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Walaa M. Elsais, Stephen J. Preece, Richard K. Jones, and Lee Herrington

The superficial hip adductor muscles are situated in close proximity to each other. Therefore, relative movement between the overlying skin and the muscle belly could lead to a shift in the position of surface electromyography (EMG) electrodes and contamination of EMG signals with activity from neighboring muscles. The aim of this study was to explore whether hip movements or isometric contraction could lead to relative movement between the overlying skin and 3 adductor muscles: adductor magnus, adductor longus, and adductor gracilis. The authors also sought to investigate isometric torque–EMG relationships for the 3 adductor muscles. Ultrasound measurement showed that EMG electrodes maintained a position which was at least 5 mm within the muscle boundary across a range of hip flexion–extension angles and across different contraction levels. The authors also observed a linear relationship between torque and EMG amplitude. This is the first study to use ultrasound to track the relative motion between skin and muscle and provides new insight into electrode positioning. The findings provide confidence that ultrasound-based positioning of EMG electrodes can be used to derive meaningful information on output from the adductor muscles and constitute a step toward recognized guidelines for surface EMG measurement of the adductors.

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Margaret A. Finley, Elizabeth Euiler, Shivayogi V. Hiremath, and Joseph Sarver

Humeral elevation is a critical motion for individuals who use a manual wheelchair given that, in a typical day, wheelchair users reach overhead 5 times more often than able-bodied controls. Kinematic analyses in individuals with chronic spinal cord injury (SCI) have focused on weight-bearing tasks rather than overhead reaching. This technical report presents shoulder movement coordination during overhead reaching in individuals with newly acquired SCI. Eight volunteers with acute SCI and 8 matched, uninjured controls participated. Three-dimensional kinematics were collected during seated, humeral elevation. Scapular and thoracic rotations during humeral elevation were averaged across repetitions. The linear relationship of scapular upward rotation to humeral elevation provided movement coordination analysis. Maximal elevation was reduced in SCI with increased thoracic kyphosis. Medium to large effect sizes were found at each elevation angle, with reduced scapular external rotation, posterior tilt, and increased thoracic kyphosis for those with SCI. The linear relationship occurred later and within a significantly (P = .02) smaller range of humeral elevation in SCI. Altered movement coordination, including a diminished linear association of scapular upward rotation and humeral elevation (scapulohumeral rhythm), is found with reduced maximal elevation and increased thoracic kyphosis during overhead reaching tasks in those with acute SCI.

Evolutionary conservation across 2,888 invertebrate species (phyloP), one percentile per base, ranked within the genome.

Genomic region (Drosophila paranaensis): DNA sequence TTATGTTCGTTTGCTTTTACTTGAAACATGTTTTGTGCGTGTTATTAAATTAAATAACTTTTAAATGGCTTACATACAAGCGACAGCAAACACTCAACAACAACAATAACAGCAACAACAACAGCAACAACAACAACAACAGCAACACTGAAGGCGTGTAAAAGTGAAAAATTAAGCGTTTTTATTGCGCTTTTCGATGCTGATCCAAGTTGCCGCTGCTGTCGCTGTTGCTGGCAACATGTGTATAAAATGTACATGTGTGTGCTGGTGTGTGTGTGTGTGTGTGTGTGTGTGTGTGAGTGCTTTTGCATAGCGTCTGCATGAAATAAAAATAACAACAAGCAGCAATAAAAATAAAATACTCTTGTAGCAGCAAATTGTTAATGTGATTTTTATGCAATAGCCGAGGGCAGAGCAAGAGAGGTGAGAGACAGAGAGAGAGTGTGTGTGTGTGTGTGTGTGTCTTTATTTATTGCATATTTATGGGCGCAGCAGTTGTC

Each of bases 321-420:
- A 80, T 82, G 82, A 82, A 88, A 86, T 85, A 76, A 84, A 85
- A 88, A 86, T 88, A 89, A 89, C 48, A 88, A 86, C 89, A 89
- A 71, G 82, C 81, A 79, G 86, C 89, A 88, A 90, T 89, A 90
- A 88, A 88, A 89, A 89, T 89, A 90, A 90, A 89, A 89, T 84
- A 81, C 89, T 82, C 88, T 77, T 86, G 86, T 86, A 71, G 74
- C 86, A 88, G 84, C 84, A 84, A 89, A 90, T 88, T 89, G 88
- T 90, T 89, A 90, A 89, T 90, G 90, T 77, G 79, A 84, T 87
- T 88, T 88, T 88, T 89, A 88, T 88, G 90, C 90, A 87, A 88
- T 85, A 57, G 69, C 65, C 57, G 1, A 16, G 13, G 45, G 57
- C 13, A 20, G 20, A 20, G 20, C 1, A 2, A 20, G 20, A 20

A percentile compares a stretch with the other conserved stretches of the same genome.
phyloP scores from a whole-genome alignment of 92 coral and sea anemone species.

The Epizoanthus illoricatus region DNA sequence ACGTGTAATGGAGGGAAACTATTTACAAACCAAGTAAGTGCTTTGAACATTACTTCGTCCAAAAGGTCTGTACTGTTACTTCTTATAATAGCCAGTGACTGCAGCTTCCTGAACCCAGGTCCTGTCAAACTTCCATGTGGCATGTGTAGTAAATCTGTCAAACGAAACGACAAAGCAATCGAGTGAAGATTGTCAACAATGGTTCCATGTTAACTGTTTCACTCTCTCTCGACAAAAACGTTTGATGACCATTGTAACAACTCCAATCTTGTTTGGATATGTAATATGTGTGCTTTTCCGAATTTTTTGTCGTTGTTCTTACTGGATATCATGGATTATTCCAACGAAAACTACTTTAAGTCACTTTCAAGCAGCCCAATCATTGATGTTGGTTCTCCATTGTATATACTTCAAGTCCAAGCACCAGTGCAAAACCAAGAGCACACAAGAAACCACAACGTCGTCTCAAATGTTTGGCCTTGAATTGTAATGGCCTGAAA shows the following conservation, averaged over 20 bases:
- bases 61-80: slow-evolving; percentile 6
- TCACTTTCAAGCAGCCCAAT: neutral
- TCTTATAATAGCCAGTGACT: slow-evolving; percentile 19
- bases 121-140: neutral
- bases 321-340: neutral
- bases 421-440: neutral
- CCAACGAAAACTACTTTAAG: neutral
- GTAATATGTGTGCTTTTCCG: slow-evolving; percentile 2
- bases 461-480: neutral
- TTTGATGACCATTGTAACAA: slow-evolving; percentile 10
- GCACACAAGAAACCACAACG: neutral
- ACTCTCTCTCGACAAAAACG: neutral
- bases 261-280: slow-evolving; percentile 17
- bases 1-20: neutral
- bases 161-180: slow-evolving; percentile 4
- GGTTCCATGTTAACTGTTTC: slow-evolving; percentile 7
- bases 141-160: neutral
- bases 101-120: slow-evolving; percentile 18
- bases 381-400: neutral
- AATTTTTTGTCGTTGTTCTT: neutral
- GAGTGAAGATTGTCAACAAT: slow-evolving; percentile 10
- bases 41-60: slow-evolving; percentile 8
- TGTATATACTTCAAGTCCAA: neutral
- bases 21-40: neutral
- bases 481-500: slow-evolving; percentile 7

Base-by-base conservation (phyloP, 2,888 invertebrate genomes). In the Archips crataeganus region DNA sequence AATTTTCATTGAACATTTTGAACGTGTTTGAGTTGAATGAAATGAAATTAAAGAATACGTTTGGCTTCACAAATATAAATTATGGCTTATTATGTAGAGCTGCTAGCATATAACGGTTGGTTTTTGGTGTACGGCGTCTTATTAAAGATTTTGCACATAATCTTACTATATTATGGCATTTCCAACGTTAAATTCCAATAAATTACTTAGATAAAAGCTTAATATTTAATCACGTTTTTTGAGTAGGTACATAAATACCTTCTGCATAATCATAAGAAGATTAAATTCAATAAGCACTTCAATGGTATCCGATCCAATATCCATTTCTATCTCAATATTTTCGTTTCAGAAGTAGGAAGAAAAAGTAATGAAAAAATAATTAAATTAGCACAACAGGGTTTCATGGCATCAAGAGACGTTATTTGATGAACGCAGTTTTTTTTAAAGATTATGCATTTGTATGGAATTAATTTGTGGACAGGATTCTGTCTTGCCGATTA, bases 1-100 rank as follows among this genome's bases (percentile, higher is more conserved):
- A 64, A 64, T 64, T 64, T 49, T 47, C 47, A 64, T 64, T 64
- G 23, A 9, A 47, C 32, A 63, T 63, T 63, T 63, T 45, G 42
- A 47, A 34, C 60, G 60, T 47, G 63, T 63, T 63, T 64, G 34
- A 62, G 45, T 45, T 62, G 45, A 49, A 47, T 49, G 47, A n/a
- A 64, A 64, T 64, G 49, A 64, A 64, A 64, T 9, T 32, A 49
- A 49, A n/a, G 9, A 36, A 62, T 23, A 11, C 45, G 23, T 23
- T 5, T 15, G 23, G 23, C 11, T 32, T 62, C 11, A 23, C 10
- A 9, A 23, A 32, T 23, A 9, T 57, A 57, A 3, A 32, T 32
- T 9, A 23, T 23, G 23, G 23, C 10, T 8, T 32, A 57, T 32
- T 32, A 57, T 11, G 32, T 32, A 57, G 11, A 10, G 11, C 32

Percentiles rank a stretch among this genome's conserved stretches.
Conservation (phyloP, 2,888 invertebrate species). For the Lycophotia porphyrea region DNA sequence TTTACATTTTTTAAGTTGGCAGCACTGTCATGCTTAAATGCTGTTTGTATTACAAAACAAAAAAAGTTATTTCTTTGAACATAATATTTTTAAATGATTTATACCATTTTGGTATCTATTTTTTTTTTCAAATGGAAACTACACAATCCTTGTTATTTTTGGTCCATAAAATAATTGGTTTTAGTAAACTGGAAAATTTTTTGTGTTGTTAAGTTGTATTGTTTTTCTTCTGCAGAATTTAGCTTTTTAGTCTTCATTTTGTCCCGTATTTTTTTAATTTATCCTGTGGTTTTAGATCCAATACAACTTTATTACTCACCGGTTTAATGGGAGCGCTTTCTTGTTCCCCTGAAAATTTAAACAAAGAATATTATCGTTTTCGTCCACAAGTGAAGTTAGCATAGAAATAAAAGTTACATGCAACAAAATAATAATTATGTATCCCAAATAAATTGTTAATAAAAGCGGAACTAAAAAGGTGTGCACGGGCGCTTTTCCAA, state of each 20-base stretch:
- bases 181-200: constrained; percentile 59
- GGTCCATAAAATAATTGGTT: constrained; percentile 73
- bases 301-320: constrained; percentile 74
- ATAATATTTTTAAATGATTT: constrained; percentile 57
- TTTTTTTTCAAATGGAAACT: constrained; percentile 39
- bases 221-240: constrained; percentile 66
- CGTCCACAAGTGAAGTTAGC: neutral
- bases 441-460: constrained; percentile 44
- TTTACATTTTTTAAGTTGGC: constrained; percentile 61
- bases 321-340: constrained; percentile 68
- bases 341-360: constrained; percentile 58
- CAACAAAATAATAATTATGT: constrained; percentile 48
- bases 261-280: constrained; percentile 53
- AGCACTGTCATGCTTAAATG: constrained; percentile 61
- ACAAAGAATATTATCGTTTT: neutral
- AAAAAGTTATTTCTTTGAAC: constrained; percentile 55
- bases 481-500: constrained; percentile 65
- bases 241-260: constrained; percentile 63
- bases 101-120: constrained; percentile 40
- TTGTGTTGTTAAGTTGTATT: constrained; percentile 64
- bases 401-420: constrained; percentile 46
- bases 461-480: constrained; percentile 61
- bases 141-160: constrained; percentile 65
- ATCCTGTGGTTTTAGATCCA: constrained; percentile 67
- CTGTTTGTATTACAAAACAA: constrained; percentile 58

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John J. McMahon, Jason P. Lake, Nicholas J. Ripley, and Paul Comfort

The purpose of this study was to determine the usefulness of calculating jump take-off momentum in rugby league (RL) by exploring its relationship with sprint momentum, due to the latter being an important attribute of this sport. Twenty-five male RL players performed 3 maximal-effort countermovement jumps on a force platform and 3 maximal effort 20-m sprints (with split times recorded). Jump take-off momentum and sprint momentum (between 0 and 5, 5 and 10, and 10 and 20 m) were calculated (mass multiplied by velocity) and their relationship determined. There was a very large positive relationship between both jump take-off and 0- to 5-m sprint momentum (r = .781, P < .001) and jump take-off and 5- to 10-m sprint momentum (r = .878, P < .001). There was a nearly perfect positive relationship between jump take-off and 10- to 20-m sprint momentum (r = .920, P < .001). Jump take-off and sprint momentum demonstrated good–excellent reliability and very large–nearly perfect associations (61%–85% common variance) in an RL cohort, enabling prediction equations to be created. Thus, it may be practically useful to calculate jump take-off momentum as part of routine countermovement jump testing of RL players and other collision-sport athletes to enable the indirect monitoring of sprint momentum.